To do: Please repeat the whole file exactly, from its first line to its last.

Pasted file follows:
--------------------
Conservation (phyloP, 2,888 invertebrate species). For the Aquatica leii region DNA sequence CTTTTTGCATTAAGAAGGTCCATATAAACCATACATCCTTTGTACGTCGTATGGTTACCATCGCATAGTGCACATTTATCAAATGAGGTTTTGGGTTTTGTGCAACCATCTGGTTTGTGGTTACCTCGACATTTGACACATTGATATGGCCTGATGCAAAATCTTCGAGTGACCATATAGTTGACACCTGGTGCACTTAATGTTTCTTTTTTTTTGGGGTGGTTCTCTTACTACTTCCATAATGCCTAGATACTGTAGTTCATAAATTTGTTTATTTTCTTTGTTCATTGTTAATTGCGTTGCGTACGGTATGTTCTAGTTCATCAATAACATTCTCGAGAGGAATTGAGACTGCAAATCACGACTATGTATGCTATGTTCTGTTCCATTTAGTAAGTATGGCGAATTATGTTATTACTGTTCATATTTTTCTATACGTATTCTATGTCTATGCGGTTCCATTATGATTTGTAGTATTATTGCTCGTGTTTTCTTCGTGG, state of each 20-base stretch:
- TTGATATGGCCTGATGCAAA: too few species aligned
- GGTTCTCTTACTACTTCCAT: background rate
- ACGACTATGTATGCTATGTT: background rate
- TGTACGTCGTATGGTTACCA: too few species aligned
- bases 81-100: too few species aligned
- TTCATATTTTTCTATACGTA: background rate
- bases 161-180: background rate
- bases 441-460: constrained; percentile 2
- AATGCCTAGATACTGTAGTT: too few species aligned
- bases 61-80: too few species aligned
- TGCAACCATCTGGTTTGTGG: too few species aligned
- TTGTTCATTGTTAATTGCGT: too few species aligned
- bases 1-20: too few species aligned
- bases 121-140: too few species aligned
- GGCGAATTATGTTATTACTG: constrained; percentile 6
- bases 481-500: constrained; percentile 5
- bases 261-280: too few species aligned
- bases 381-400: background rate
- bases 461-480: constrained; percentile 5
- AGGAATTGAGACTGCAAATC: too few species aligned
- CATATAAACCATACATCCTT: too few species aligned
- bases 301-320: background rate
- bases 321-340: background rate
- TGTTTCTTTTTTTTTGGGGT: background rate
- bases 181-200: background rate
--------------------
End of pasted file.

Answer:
Conservation (phyloP, 2,888 invertebrate species). For the Aquatica leii region DNA sequence CTTTTTGCATTAAGAAGGTCCATATAAACCATACATCCTTTGTACGTCGTATGGTTACCATCGCATAGTGCACATTTATCAAATGAGGTTTTGGGTTTTGTGCAACCATCTGGTTTGTGGTTACCTCGACATTTGACACATTGATATGGCCTGATGCAAAATCTTCGAGTGACCATATAGTTGACACCTGGTGCACTTAATGTTTCTTTTTTTTTGGGGTGGTTCTCTTACTACTTCCATAATGCCTAGATACTGTAGTTCATAAATTTGTTTATTTTCTTTGTTCATTGTTAATTGCGTTGCGTACGGTATGTTCTAGTTCATCAATAACATTCTCGAGAGGAATTGAGACTGCAAATCACGACTATGTATGCTATGTTCTGTTCCATTTAGTAAGTATGGCGAATTATGTTATTACTGTTCATATTTTTCTATACGTATTCTATGTCTATGCGGTTCCATTATGATTTGTAGTATTATTGCTCGTGTTTTCTTCGTGG, state of each 20-base stretch:
- TTGATATGGCCTGATGCAAA: too few species aligned
- GGTTCTCTTACTACTTCCAT: background rate
- ACGACTATGTATGCTATGTT: background rate
- TGTACGTCGTATGGTTACCA: too few species aligned
- bases 81-100: too few species aligned
- TTCATATTTTTCTATACGTA: background rate
- bases 161-180: background rate
- bases 441-460: constrained; percentile 2
- AATGCCTAGATACTGTAGTT: too few species aligned
- bases 61-80: too few species aligned
- TGCAACCATCTGGTTTGTGG: too few species aligned
- TTGTTCATTGTTAATTGCGT: too few species aligned
- bases 1-20: too few species aligned
- bases 121-140: too few species aligned
- GGCGAATTATGTTATTACTG: constrained; percentile 6
- bases 481-500: constrained; percentile 5
- bases 261-280: too few species aligned
- bases 381-400: background rate
- bases 461-480: constrained; percentile 5
- AGGAATTGAGACTGCAAATC: too few species aligned
- CATATAAACCATACATCCTT: too few species aligned
- bases 301-320: background rate
- bases 321-340: background rate
- TGTTTCTTTTTTTTTGGGGT: background rate
- bases 181-200: background rate